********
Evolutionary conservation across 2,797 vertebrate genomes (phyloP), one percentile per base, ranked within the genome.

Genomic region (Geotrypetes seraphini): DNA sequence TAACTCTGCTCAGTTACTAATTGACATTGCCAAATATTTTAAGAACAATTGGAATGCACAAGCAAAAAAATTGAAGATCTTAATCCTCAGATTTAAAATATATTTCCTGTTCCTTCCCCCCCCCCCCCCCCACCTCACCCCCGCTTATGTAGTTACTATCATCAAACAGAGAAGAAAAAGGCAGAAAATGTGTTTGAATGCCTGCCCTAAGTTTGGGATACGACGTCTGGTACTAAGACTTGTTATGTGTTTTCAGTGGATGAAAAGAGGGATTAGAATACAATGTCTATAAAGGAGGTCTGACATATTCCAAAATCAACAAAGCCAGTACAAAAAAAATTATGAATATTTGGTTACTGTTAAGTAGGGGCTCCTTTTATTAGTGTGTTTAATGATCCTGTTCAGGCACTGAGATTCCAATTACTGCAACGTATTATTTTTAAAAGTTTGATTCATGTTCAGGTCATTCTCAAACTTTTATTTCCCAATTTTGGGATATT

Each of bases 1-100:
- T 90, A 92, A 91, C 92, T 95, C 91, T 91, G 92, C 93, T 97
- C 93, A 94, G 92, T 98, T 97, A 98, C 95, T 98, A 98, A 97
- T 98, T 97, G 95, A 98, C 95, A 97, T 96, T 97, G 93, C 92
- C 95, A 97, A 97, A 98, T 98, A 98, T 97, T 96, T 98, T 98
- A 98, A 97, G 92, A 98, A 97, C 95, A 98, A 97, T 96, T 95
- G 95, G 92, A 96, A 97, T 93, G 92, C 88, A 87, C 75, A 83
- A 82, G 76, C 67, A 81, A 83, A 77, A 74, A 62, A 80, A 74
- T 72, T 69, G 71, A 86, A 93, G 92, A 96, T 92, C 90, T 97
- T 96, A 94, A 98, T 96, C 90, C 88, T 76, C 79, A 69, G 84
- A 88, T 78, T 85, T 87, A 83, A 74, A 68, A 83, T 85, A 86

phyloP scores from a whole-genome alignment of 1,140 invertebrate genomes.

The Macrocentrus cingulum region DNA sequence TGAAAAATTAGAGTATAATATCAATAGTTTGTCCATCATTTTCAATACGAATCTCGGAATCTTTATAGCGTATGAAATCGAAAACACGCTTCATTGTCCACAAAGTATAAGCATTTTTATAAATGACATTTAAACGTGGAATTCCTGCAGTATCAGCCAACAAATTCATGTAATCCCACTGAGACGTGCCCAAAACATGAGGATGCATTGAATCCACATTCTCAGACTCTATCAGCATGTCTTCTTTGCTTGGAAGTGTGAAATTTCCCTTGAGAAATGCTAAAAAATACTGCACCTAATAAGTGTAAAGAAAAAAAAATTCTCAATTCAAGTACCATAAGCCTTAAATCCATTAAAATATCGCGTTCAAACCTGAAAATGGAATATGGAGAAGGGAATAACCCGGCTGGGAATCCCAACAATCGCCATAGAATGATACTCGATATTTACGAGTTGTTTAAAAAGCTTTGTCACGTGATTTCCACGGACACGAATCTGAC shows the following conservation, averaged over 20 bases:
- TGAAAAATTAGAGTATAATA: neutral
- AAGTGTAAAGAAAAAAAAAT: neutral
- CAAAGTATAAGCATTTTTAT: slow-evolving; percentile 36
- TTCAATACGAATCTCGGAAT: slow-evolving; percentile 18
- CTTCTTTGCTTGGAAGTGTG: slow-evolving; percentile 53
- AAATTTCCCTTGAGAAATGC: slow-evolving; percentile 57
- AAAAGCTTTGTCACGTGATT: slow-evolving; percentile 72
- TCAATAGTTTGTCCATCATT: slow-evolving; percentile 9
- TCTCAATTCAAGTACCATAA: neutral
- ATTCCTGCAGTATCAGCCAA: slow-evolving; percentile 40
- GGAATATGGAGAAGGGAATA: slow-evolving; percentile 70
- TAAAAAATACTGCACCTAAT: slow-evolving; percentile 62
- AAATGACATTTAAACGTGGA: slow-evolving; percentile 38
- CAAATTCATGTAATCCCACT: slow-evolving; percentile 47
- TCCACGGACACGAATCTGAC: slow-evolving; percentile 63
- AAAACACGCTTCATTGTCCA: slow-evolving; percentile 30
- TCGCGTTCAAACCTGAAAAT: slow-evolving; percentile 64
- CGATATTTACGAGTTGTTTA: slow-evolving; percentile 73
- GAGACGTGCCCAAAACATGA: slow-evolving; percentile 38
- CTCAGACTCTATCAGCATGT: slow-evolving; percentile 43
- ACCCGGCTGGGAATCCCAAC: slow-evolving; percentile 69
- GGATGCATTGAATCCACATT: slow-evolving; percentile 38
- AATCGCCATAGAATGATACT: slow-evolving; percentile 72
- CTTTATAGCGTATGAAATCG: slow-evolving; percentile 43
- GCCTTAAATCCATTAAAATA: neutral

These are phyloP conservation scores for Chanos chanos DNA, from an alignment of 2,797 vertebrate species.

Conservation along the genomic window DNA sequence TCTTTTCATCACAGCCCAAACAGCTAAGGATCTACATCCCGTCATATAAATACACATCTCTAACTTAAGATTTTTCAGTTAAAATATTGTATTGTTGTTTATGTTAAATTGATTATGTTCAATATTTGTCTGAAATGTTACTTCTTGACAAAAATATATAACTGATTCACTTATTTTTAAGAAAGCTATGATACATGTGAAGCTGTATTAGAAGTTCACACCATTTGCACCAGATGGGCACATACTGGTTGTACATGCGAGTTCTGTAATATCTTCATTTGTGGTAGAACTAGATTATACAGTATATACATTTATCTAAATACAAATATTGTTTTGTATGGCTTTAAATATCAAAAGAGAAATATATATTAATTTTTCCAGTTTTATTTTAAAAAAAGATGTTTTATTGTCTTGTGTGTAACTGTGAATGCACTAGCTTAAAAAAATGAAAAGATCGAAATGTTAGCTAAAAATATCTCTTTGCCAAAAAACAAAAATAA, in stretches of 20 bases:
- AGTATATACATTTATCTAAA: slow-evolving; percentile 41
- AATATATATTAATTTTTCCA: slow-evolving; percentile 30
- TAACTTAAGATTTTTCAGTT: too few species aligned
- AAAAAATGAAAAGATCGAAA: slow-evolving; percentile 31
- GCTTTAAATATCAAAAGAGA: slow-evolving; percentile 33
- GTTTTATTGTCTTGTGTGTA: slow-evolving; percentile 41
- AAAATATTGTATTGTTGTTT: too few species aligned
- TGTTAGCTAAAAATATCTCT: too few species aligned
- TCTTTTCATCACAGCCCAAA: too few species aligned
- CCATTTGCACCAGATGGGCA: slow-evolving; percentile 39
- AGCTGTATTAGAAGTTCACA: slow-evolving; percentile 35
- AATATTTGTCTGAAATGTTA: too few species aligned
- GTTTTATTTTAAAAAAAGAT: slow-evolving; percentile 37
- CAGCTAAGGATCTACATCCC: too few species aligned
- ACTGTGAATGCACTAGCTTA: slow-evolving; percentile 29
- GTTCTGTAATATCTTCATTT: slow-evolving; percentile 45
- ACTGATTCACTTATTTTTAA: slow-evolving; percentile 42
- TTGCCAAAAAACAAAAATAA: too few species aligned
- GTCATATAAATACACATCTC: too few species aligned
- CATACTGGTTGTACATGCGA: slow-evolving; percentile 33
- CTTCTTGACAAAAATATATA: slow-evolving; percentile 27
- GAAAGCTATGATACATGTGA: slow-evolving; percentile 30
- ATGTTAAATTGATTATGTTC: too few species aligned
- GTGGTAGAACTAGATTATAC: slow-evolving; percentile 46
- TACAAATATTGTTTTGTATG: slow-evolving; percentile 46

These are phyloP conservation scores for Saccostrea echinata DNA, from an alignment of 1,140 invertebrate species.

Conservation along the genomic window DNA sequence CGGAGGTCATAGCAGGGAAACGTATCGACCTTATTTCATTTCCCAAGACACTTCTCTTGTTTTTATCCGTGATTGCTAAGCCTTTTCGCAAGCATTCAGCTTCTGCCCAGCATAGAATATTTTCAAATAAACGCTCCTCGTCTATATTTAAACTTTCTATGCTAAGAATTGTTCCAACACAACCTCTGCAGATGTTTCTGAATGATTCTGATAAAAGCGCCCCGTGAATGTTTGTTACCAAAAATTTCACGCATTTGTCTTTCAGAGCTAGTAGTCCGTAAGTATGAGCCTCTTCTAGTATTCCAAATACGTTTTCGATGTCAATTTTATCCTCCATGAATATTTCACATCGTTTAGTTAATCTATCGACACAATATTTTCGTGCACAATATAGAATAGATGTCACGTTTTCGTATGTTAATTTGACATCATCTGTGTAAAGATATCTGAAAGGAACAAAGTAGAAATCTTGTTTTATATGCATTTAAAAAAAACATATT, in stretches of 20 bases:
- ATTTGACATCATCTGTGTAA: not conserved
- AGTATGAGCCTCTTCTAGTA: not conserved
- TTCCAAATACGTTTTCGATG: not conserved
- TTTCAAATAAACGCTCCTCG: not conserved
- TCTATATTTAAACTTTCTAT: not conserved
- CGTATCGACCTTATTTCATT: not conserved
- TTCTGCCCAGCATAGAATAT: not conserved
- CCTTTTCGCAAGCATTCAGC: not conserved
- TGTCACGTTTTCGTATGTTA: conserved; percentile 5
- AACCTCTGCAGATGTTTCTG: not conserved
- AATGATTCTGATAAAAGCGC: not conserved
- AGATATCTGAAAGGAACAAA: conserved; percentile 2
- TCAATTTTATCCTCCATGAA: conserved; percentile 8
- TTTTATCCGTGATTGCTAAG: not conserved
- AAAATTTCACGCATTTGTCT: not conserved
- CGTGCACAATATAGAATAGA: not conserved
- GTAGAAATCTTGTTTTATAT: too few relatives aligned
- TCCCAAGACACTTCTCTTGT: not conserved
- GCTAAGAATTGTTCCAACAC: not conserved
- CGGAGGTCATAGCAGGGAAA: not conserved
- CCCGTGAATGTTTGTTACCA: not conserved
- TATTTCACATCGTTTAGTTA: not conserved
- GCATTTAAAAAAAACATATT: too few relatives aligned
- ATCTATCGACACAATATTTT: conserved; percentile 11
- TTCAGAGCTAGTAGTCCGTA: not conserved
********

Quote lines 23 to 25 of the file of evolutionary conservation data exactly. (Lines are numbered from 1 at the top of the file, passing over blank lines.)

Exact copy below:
- TCAATAGTTTGTCCATCATT: slow-evolving; percentile 9
- TCTCAATTCAAGTACCATAA: neutral
- ATTCCTGCAGTATCAGCCAA: slow-evolving; percentile 40